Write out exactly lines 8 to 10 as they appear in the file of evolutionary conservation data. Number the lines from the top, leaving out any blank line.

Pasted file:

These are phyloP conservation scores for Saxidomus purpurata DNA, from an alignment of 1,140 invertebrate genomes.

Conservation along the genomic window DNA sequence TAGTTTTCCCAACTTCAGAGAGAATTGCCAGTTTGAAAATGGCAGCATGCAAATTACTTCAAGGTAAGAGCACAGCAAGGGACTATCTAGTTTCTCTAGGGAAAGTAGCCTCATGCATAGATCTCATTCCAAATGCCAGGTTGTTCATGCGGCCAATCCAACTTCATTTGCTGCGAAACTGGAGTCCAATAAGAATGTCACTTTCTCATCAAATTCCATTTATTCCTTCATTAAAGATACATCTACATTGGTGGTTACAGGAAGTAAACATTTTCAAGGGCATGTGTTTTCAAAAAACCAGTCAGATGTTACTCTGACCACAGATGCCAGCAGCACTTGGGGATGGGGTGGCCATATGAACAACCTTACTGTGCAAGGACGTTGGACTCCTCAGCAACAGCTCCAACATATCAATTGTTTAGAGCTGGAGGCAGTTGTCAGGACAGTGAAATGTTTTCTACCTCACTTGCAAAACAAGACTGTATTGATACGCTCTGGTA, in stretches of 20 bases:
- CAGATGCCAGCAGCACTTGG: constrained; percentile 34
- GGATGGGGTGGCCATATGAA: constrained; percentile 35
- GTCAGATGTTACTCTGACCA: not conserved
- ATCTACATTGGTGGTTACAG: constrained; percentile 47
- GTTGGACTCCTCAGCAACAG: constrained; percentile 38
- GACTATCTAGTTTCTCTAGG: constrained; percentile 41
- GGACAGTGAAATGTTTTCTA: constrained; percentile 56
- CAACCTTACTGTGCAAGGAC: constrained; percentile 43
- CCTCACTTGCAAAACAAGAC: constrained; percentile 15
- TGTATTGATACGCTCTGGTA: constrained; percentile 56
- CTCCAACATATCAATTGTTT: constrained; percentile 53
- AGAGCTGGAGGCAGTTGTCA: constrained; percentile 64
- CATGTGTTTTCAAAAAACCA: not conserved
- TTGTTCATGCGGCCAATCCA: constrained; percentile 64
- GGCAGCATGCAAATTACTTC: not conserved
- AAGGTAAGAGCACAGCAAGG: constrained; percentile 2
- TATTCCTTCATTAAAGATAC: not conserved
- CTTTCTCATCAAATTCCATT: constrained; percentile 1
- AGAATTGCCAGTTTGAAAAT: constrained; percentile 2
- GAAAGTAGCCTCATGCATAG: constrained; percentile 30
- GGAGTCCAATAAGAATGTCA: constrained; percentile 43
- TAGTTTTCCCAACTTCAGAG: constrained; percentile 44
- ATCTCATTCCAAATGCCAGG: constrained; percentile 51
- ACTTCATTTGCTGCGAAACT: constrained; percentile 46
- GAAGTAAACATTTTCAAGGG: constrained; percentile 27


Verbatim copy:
- GACTATCTAGTTTCTCTAGG: constrained; percentile 41
- GGACAGTGAAATGTTTTCTA: constrained; percentile 56
- CAACCTTACTGTGCAAGGAC: constrained; percentile 43